How you can help unleash the new global university

23 June 2020 | From Kgethi
 

Dear colleagues and students

On Monday, 29 June, the University of Cape Town (UCT) will host the first of a series of virtual events: Unleashing the New Global University.

This time of extraordinary global crisis – combining the pandemic with protests about race and gender inequality – presents an opportunity to rethink how we can do things differently as a university. Not just within our current geographical space but around the world.

Universities around the world have had their international activities brought to a halt by COVID-19. International students have returned home, conferences have been cancelled or postponed, research that required travel has seen at least a pause, if not a complete rethink.

But this model of internationalisation was already failing because it reinforced inequality. Which groups of people are most able to travel around the world to attend academic conferences and meetings? Which kinds of students are able to take up the exciting and career-advancing opportunities of international experiences? It is surely those from wealthier backgrounds and institutions, mostly in the global north, mostly without primary childcare responsibilities.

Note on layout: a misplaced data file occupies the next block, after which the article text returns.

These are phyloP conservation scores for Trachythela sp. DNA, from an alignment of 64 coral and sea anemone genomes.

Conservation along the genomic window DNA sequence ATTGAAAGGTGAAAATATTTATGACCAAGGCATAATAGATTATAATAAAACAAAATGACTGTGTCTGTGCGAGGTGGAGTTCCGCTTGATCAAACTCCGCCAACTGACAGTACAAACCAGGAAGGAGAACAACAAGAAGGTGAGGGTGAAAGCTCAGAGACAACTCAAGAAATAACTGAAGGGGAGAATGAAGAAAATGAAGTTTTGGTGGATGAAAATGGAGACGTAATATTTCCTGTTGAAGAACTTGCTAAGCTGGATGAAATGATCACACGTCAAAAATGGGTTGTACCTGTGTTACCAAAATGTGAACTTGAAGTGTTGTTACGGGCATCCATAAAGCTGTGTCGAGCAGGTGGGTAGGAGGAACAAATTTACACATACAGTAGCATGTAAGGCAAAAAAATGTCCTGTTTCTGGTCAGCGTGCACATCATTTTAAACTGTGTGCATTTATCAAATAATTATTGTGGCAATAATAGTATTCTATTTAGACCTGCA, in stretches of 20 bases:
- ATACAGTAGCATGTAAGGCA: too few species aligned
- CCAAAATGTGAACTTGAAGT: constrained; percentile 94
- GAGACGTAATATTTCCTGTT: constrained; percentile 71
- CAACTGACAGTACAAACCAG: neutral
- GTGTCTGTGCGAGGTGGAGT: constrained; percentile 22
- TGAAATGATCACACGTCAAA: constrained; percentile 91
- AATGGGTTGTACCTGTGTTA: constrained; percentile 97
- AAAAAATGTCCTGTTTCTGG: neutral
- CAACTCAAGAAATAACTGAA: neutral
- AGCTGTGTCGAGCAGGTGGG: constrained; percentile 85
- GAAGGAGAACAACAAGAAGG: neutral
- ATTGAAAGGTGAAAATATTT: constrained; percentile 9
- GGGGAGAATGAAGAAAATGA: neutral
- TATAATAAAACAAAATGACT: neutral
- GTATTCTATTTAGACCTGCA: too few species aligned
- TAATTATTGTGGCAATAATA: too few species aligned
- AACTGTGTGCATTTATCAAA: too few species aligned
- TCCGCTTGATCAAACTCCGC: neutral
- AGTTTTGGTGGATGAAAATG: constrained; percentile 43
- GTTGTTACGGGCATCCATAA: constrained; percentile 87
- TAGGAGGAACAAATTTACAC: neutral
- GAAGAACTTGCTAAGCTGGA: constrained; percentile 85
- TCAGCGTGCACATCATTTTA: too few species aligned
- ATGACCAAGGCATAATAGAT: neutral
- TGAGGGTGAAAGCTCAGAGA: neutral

The current model also has an impact on the planet. While most universities claim to value sustainability, few have translated that into action when it comes to travel.

These issues of inequality and sustainability are at the heart of UCT’s values and our proposed Vision 2030 for UCT. We are well placed to lead this conversation: while we are far more challenged by the requirements of internationalisation than our wealthier partners in the global north, we are better able to play in these international waters than most other institutions in the country and on the continent.

Truth is that we can’t solve the problems alone. We need to persuade our partners to see the challenges for what they are, to help us think through solutions, and to have the political will to change with us.

I urge you to join our challenging conversations; send in your questions before and during the events, drive the discussions we hope to generate on social media (#newglobaluni) and forward the invitation to your friends and collaborators on the continent and elsewhere in the world.

It is not easy to rethink a model that has become so entrenched, but if ever there was a moment to do so, it is now.

With kind regards,

Professor Mamokgethi Phakeng
Vice-Chancellor


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